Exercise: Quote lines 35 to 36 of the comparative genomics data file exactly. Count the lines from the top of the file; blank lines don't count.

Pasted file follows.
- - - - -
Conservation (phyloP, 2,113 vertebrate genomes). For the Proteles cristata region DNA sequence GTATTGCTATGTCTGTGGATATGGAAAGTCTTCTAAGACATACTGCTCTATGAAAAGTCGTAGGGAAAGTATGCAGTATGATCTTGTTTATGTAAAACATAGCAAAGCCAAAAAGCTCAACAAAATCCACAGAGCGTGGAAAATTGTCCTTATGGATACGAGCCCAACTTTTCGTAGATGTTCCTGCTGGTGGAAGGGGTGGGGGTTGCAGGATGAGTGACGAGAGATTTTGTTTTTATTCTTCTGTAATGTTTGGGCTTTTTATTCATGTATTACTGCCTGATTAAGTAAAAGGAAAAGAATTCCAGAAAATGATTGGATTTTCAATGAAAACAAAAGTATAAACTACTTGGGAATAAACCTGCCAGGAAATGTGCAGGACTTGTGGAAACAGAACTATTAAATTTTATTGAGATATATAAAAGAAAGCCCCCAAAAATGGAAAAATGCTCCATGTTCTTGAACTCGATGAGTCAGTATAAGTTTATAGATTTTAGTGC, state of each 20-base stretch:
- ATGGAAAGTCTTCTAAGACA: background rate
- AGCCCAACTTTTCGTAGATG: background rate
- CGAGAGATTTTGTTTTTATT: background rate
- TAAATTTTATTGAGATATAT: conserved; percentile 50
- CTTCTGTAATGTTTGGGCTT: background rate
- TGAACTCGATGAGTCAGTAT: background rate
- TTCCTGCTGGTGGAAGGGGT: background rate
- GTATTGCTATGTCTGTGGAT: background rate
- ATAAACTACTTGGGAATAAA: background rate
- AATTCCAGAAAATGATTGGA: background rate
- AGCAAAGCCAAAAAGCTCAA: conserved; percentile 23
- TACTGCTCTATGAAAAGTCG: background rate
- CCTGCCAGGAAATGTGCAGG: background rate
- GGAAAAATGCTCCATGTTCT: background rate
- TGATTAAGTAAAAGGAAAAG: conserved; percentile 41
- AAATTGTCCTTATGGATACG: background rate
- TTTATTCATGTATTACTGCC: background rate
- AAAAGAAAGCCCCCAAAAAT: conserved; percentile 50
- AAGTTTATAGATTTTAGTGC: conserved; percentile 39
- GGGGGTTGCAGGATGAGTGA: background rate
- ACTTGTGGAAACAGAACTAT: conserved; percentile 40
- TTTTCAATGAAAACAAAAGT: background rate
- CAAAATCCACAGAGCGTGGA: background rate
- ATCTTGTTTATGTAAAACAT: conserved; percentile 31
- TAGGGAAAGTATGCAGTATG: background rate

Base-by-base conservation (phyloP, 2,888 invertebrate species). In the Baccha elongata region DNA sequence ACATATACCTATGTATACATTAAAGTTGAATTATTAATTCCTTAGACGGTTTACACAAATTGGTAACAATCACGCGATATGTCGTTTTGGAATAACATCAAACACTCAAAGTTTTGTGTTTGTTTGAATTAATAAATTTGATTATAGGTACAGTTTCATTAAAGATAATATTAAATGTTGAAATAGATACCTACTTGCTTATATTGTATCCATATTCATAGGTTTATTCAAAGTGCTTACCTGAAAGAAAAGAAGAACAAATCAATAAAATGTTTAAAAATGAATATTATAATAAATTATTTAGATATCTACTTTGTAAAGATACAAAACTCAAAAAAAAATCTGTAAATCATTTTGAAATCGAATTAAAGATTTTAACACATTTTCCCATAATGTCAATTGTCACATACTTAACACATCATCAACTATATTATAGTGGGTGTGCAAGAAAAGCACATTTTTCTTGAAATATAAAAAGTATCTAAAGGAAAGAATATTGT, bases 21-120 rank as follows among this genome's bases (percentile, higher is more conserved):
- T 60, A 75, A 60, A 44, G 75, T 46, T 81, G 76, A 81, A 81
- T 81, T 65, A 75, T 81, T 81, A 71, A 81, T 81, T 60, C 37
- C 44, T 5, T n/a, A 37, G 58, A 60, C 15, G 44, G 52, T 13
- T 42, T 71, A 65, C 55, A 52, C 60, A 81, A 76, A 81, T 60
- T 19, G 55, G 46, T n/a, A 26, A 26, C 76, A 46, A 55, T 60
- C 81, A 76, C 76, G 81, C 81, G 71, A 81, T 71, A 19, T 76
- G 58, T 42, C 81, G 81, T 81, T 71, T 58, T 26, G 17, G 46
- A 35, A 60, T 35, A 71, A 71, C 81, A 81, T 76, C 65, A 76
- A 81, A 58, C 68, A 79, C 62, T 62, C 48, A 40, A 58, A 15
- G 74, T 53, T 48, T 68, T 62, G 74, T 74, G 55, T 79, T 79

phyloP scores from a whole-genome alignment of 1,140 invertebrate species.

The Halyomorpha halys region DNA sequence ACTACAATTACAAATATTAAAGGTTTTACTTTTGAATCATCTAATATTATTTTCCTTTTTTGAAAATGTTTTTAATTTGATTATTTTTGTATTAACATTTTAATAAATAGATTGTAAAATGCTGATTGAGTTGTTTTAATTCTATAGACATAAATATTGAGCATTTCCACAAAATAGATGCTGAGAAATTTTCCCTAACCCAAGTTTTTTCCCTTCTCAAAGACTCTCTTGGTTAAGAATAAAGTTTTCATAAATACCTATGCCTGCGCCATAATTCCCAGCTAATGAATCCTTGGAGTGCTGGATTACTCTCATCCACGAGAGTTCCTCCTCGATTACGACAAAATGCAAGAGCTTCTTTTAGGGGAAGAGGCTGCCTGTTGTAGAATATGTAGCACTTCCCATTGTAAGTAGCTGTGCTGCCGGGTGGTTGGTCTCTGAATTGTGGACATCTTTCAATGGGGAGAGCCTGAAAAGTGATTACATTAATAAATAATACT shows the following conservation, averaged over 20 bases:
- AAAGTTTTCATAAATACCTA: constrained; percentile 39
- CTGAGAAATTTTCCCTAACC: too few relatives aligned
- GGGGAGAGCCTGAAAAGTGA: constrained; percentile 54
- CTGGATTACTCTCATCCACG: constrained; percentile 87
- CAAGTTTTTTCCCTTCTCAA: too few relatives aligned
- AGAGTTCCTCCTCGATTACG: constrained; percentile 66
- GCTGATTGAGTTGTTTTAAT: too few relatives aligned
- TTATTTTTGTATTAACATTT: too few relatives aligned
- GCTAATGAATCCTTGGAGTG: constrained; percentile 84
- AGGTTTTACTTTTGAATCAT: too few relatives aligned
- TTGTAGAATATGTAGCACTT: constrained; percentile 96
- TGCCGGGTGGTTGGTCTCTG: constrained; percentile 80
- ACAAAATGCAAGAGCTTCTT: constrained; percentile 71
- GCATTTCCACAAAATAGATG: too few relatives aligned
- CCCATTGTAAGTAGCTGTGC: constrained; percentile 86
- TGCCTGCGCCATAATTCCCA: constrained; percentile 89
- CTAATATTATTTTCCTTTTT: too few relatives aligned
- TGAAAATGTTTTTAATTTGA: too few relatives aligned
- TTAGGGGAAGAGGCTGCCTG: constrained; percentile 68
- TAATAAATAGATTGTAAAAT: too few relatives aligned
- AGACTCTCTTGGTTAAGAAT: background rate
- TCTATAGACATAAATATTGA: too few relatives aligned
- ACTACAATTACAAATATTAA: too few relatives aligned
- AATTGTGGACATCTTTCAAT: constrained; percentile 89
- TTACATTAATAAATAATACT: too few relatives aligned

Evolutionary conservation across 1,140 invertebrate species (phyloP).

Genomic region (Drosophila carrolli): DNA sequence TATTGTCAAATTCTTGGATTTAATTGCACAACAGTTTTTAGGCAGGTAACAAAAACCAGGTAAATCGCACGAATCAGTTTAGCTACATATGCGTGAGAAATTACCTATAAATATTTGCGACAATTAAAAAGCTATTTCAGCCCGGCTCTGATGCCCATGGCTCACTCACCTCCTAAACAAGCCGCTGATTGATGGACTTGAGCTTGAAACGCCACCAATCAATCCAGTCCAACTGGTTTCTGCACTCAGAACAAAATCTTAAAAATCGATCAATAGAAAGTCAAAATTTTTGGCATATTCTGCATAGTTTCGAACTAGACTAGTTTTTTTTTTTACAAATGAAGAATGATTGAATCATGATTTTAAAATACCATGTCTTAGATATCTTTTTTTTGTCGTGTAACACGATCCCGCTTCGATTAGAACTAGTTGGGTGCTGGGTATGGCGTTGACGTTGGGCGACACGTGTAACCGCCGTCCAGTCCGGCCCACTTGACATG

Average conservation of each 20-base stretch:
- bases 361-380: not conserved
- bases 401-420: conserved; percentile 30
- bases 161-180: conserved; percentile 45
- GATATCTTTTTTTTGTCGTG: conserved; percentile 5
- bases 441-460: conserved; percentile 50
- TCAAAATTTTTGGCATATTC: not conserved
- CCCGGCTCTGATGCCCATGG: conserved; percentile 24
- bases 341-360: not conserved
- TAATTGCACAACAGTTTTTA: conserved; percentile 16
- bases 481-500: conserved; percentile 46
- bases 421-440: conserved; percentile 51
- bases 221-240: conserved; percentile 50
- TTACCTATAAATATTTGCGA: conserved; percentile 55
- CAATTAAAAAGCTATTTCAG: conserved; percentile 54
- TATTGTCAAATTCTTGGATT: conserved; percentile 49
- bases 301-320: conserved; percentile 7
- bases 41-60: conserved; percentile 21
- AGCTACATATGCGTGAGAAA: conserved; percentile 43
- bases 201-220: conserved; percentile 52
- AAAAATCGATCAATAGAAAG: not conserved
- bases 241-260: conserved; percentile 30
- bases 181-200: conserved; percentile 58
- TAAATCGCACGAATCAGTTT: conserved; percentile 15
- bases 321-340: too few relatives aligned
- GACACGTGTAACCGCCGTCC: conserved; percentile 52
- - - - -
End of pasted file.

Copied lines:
- A 35, A 60, T 35, A 71, A 71, C 81, A 81, T 76, C 65, A 76
- A 81, A 58, C 68, A 79, C 62, T 62, C 48, A 40, A 58, A 15